Starting early this year, the 50-acre farm in the village of Castel Gondolfo, about 15 miles outside of Rome, will allow tour groups to lay their eyes upon the Vatican’s little-known agricultural Eden. (In the past the only outsiders allowed have been reporters and photographers from L’Osservatore Romano, the Vatican newspaper.)
We can assume many of those groups will be clogged with small-ag devotees, because the property is a true farming nirvana. Vegetable gardens grow everything from zucchini to artichokes to bell peppers — some sown directly in the ground, some grown from seed in the nearby greenhouses. Ostriches, rabbits, and turkeys wander the grounds (and might be going to heaven after all). Eight-hundred-year-old olive trees produce more than 300 gallons annually of what has to be the most virgin of all virgin olive oils. And the chicken coops put to shame those cedar beauts mocking you from the pages of the Williams-Sonoma Christmas catalog: they’re adorned in painted majolica tiles depicting everyday chicken life.
It’s a land of milk and honey, too. As many as 80 cows produce 120 gallons of milk a day retrieved in a parlor “tiled in a restful, old-fashioned shade of lavender blue,” according to Gourmet magazine. (We just got incredibly relaxed there for a moment.) Much of the dairy yield gets turned into yogurt and mozzarella. No corn for these beatific bovines, either: they all subsist on the farm’s hay and clover. And that backyard apiary you’ve been contemplating? The pope is way ahead of you. Operations director Vincenzo Scaccioni has devoted himself to the beehives for several years now, in large part over concern with the depleting populations and in small part because of the irresistible analogies.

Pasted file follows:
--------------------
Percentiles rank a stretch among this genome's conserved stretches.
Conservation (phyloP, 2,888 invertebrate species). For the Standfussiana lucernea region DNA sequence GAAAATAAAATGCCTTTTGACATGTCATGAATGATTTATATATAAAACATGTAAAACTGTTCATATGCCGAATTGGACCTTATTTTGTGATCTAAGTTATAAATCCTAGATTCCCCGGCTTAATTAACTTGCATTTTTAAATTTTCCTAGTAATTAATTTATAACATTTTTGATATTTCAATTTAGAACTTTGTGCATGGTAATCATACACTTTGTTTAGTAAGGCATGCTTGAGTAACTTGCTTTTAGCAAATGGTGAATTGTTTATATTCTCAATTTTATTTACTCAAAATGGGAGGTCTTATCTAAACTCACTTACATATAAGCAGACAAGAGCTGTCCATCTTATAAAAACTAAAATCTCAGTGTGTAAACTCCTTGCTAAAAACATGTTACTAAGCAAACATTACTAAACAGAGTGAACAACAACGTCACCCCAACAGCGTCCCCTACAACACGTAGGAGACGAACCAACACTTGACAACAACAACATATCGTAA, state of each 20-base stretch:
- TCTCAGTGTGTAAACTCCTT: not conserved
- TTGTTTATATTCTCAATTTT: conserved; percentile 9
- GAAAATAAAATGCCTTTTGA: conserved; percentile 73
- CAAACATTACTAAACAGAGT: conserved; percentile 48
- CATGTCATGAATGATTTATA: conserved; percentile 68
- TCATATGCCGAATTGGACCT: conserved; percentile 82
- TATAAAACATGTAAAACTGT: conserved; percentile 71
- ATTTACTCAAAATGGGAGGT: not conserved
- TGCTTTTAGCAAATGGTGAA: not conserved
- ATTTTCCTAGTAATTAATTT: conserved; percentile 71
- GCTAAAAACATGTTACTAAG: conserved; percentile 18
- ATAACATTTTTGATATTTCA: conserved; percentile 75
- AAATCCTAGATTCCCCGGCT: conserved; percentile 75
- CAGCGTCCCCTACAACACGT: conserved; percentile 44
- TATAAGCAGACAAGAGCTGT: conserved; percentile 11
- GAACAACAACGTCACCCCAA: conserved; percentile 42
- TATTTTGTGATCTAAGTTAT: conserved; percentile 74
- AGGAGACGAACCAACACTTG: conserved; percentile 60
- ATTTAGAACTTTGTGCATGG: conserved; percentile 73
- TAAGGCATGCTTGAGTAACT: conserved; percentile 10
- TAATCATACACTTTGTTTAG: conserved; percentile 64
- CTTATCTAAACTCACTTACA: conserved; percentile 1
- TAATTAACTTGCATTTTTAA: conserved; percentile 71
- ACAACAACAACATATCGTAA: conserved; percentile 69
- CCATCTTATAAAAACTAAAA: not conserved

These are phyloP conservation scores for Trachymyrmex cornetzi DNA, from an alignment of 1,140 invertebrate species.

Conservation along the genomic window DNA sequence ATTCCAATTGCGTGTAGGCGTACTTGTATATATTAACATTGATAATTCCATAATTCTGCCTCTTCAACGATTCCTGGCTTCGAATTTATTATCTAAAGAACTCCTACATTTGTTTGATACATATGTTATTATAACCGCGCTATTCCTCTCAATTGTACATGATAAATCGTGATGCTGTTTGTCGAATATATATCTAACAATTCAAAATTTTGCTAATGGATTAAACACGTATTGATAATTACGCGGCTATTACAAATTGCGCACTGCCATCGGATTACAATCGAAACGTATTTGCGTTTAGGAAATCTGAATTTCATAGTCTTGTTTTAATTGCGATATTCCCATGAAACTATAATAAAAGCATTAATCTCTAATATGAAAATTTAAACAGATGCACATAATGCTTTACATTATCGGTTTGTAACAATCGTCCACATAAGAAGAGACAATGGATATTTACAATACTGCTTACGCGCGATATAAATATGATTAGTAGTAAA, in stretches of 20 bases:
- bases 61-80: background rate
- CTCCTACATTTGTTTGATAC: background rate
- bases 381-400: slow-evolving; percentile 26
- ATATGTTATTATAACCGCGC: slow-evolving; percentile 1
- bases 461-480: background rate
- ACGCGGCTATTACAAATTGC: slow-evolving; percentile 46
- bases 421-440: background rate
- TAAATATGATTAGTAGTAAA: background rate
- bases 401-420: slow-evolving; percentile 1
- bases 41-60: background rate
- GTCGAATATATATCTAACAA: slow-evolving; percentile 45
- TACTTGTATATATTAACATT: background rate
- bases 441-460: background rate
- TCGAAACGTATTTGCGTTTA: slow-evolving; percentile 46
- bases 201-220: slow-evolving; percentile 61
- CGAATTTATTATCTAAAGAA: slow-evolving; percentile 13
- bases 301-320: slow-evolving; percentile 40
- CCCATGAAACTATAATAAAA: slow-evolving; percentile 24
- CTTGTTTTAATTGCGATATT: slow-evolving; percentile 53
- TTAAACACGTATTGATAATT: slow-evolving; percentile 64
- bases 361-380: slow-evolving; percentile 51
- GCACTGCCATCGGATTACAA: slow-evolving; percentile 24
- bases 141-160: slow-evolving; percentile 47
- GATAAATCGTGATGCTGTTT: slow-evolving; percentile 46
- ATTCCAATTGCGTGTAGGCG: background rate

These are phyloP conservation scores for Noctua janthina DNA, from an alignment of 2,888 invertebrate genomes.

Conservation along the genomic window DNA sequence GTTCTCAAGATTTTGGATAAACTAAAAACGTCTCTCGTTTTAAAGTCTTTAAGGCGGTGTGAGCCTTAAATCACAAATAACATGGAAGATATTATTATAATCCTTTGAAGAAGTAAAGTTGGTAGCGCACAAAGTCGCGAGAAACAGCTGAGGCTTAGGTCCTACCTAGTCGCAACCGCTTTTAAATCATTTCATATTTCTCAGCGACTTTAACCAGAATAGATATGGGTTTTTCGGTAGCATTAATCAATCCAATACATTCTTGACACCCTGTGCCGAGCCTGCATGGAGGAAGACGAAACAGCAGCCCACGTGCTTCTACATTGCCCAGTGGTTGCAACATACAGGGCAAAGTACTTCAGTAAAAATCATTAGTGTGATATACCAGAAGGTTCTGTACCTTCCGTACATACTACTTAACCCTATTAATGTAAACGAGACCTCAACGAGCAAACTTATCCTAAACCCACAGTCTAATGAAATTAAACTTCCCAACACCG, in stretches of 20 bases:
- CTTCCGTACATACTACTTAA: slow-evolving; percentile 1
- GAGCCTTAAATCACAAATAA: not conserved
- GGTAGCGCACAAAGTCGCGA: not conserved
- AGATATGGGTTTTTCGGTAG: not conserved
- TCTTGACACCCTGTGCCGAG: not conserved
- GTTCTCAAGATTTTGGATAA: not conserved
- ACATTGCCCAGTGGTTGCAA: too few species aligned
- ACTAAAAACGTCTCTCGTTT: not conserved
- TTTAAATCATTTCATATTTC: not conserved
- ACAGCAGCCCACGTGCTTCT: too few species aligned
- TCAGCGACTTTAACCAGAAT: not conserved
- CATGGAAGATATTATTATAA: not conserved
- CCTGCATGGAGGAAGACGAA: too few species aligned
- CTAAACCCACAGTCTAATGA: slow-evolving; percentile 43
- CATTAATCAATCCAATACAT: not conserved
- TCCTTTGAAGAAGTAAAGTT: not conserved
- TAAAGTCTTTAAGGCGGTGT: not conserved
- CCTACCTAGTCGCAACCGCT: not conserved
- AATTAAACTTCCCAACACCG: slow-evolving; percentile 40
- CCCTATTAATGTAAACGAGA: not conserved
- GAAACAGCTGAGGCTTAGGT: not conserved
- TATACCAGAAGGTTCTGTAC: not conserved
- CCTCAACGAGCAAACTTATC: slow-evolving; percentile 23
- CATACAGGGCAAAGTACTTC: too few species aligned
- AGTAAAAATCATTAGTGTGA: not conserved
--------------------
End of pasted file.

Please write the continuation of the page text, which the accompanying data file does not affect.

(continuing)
That backyard apiary you’ve been contemplating? The pope is way ahead of you.
“Bees are a symbol of industriousness, unity and a community that gives fruit,” he told Catholic News Service. “It is an example that the church, deep down, is a hive, though not one that stings, but gives honey.”
The farm is also is a one-client CSA. Every morning a farm van delivers a Mediterranean diet haul of eggs, veggies, yogurt, honey, cheese and olive oil down to the Vatican. (Yes, all you 100-mile disciples, Pope Francis adheres to a 15-mile diet.) That which isn’t consumed stocks the shelves of Rome supermarkets. And the farm pays its own way, too, producing some $300,000 in annual revenue, which largely goes towards the upkeep of the pope’s residence.
The farm itself dates back to the 1930s, when Pope Pius XI oversaw the creation of a model farm at the 135-acre papal vacation estate overlooking Lake Albano. The “people’s Pope” first made moves to make the grounds more accessible when he opened the property’s Villa Barberini gardens to the public last March, to rapturous approval; his decision to open up the farm has received similar praise.
Faith-based farming, clearly having a moment.
Photo: An aerial view of the image of Pope Francis by Italian artist Dario Gambarin / REUTERS